The announcement was made by emissary of the Comoros President, Bianrifi Tarmidi, following talks with Minister of Foreign Affairs Nasser Bourita.
The Presidential envoy handed to Bourita a message from Comorian President Azali Assouman to King Mohammed VI.
By being the first African State to open a Consulate General in Laayoune, the Comoros Islands has thus opened the march to other African countries.
The move falls in line with the essence of the Royal Speech marking the 44th anniversary of the Green March, wherein King Mohammed VI said that the Moroccan Sahara is our country’s gateway to sub-Saharan Africa.
This politically bold announcement that has a strong political significance actually comes a week after King Mohammed VI outlined that Morocco’s Southern provinces are a genuine link between Morocco and the rest of Africa, and stressed the need to strengthen the humanitarian, economic, and political relations binding the Kingdom to other African countries.
“Ever since I ascended the throne, I have put Africa at the heart of Morocco’s foreign policy…This has had a tangible impact on Morocco’s economic, political, cultural, and religious standing on the continent,” the Monarch said in his speech. He also committed again “to make Morocco a key player in shaping the Africa of the future,” “to increase the volume of trade with other African countries,” “to boost Morocco’s investments in the continent” and “to launch a new phase based on mutual benefit.”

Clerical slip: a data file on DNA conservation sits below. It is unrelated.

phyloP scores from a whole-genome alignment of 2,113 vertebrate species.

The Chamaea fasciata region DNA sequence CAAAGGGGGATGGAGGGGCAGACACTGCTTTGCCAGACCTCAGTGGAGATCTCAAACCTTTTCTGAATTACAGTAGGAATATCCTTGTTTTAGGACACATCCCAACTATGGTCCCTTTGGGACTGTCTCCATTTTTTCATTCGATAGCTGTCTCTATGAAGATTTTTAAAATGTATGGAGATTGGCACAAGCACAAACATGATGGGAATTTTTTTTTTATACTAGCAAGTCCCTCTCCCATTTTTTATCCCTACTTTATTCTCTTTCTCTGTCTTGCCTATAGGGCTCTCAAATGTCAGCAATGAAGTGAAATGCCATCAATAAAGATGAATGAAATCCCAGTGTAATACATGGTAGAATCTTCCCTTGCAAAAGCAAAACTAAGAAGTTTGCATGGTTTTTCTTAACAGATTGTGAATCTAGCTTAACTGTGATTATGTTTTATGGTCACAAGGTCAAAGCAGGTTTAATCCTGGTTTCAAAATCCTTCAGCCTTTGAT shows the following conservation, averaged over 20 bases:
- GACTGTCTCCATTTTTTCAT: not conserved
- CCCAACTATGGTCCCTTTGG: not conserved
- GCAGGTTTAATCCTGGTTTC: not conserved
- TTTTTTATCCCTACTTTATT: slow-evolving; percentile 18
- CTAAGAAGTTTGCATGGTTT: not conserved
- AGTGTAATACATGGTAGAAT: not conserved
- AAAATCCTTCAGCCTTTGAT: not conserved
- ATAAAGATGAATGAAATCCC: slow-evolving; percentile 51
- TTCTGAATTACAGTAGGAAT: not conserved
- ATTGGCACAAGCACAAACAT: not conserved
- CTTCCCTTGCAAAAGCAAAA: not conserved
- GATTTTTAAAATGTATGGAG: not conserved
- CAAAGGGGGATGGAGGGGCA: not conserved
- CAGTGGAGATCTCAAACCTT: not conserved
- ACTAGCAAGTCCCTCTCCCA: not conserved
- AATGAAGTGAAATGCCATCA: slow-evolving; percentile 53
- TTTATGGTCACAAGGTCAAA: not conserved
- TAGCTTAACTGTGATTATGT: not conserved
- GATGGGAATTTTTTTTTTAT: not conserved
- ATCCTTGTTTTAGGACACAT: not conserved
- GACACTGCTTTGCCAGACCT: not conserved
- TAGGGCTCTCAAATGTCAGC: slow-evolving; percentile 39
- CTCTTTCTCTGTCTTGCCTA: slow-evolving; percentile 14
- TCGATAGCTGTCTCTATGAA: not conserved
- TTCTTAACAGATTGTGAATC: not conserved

The king’s call has not fallen on deaf ears. The Comoros Islands made a decision sealing its recognition of the Moroccanness of the Sahara through the opening of a diplomatic representation in Laayoune and many other African countries are preparing to follow suit, after Côte d’Ivoire opened an Honorary Consulates in Laayoune, last June, as part of efforts to foster diplomatic and economic relations linking the two countries.
Comoros is one of the countries that has been granting staunch support to Morocco’s territorial integrity and its position on the Sahara conflict.
Comoros was one of the 23 countries that signed a declaration in September at the 42nd session of the Human Rights Council in Geneva, expressing their unwavering support for Morocco’s autonomy initiative and the kingdom’s sovereignty over the disputed territory.
Comoros has a few diplomatic representations globally. The islands have only eight embassies—three in Africa—and five consulates around the world, according to Embassy Worldwide.